Lisa Spinelli is a Staten Island teacher who is unusually devoted to her students. When she discovers one of her five-year-olds is a prodigy, she becomes fascinated with the boy, ultimately risking her family and freedom to nurture his talent.
ActorsStarring: Maggie Gyllenhaal, Parker Sevak, Gael García Bernal, Michael Chernus, Rosa Salazar, Ajay Naidu, Anna Baryshnikov, Daisy Tahan, Sam Jules, Samrat Chakrabarti, Haley Murphy, Stefaniya Makarova, Ato Blankson-Wood, Carson Grant, Clark Carmichael, Aamira Martinez, Douglas Taurel, Nikhil Melnechuk, McManus Woodend, Libya Pugh, Ashley August, Avery Ilardi, Kea Trevett, Avishai Greenberg, Donovan Pierre Coleman, Gianna Jean, Shyaporn Theerakulstit, London Valentine
In this remake of the 2014 Israeli original, Maggy Gyllenhaal plays the titular Kindergarten Teacher, Lisa Spinelli, a 40-year old woman bored with her day to day life and her uninspiring family. She is taking poetry classes as a way to feed and voice her unappreciated intellectualism, even though her teacher isn’t exactly impressed by her efforts, and he even calls her a dilettante.
One day after class one of her pupils, 5 year old Jimmy Roy (Parker Sevak), paces around the room and almost robotically mumbles out a seemingly random few lines, which Lisa recognises as a beautiful poem. She writes the poem down and decides to test it by presenting it as her own work at her poetry class, which instantly makes her the teacher’s favourite and her fellow classmates are equally impressed. A dilettante she is not – she may not be able to write her own poetry, but she recognises poetic genius when she hears it.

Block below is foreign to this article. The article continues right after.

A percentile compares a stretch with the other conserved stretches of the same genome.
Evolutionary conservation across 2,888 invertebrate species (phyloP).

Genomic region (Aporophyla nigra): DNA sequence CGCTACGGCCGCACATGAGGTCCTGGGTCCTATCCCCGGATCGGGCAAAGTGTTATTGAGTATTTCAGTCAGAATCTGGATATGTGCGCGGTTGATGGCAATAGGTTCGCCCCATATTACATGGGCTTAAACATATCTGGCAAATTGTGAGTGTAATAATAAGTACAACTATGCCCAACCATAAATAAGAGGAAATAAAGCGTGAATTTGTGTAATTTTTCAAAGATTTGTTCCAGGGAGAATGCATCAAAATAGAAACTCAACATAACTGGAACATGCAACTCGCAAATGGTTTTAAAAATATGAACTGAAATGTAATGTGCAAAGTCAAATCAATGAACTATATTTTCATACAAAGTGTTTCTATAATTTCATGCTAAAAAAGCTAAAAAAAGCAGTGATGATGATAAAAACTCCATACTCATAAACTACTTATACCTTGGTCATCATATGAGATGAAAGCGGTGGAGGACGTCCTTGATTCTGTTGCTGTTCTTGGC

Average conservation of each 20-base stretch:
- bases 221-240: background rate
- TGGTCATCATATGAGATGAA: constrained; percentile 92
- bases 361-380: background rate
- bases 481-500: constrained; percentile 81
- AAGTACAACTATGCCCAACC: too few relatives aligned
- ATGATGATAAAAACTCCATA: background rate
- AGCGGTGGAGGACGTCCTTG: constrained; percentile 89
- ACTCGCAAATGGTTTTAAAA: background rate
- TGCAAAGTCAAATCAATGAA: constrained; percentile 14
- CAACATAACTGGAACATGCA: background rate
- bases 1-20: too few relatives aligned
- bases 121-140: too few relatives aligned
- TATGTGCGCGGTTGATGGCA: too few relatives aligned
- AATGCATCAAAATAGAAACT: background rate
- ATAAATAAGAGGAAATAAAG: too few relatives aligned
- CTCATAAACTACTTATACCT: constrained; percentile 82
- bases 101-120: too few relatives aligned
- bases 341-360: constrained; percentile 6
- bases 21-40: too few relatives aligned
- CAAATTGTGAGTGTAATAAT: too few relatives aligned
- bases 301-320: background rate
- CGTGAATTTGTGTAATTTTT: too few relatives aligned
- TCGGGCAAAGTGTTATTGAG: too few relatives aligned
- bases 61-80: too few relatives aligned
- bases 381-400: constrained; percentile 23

Back at school, Lisa talks to Jimmy, and to his caretaker, to make sure that if or rather when he comes up with another poem to be sure to write it down so she can help develop his talent. As Lisa becomes more and more under the influence of her self-imposed desire, nay obligation, to nurture the poetic prodigy that Jimmy is in her eyes, she also becomes more and more frustrated with the world around them: Jimmy’s parents have little time for him and his father rather sees him playing baseball than be an intellectual; his caretaker Becca is a bad influence as she treats Jimmy as a ‘dumb child’ and is often late picking him up; and Lisa’s own family are mediocre drones devoid of cultural or intellectual interests. And so her regard for Jimmy grows into an obsession and she goes on a mission to help and guide this misunderstood and under-appreciated genius and protect him from all the disinterest in the world around them. She sees herself as just as misunderstood as Jimmy and doesn’t recognise her obsession is growing well beyond the acceptable. Or does she? Is she really looking out for Jimmy, or for herself?
There is a solid supporting cast but Maggie Gyllenhaal basically carries the entire movie on her own, and does an impressive job of walking the line of breaking norms yet keeping Lisa’s obsessive behaviour credible, and thus keeping you wondering whether her actions can be justifiable even in her own logic. What are her true drivers?
As Lisa’s obsession spirals out of control, the final four quiet words of the movie resonate the loudest of all and will leave you wondering whether they could actually exonerate her, at least to some extent?
Worth seeing for the great performance by Maggie Gyllenhaal.